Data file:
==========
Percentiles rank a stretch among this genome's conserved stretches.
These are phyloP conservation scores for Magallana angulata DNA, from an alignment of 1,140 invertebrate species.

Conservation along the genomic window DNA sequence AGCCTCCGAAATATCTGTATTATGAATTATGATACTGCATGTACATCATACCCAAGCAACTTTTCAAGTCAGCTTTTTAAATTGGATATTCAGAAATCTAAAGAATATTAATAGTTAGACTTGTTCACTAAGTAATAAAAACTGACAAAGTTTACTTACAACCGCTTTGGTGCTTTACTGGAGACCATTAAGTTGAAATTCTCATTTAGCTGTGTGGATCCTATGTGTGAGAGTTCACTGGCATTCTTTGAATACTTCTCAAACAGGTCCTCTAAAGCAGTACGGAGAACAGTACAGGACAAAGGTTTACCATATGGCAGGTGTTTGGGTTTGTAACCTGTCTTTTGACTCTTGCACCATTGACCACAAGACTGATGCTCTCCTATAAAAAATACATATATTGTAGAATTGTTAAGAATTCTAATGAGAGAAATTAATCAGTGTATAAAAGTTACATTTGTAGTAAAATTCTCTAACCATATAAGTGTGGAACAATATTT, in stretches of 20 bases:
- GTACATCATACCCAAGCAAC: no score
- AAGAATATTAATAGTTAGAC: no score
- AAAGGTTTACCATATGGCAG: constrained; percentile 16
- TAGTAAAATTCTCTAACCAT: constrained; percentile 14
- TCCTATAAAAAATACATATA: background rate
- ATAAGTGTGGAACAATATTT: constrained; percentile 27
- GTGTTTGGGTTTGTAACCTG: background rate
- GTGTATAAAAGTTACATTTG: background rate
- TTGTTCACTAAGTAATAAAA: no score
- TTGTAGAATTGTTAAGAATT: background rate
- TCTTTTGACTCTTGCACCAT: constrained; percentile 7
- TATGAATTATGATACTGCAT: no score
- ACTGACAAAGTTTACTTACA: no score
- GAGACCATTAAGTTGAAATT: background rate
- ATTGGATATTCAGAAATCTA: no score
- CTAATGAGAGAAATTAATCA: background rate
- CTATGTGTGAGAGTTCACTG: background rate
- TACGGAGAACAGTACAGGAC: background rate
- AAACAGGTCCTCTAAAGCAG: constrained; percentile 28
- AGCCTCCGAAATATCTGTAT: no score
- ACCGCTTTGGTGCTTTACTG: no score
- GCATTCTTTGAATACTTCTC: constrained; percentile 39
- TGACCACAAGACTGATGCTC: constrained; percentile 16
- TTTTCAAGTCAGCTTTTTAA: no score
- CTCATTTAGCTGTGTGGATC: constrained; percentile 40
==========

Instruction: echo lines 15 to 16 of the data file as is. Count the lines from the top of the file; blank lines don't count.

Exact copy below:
- TATGAATTATGATACTGCAT: no score
- ACTGACAAAGTTTACTTACA: no score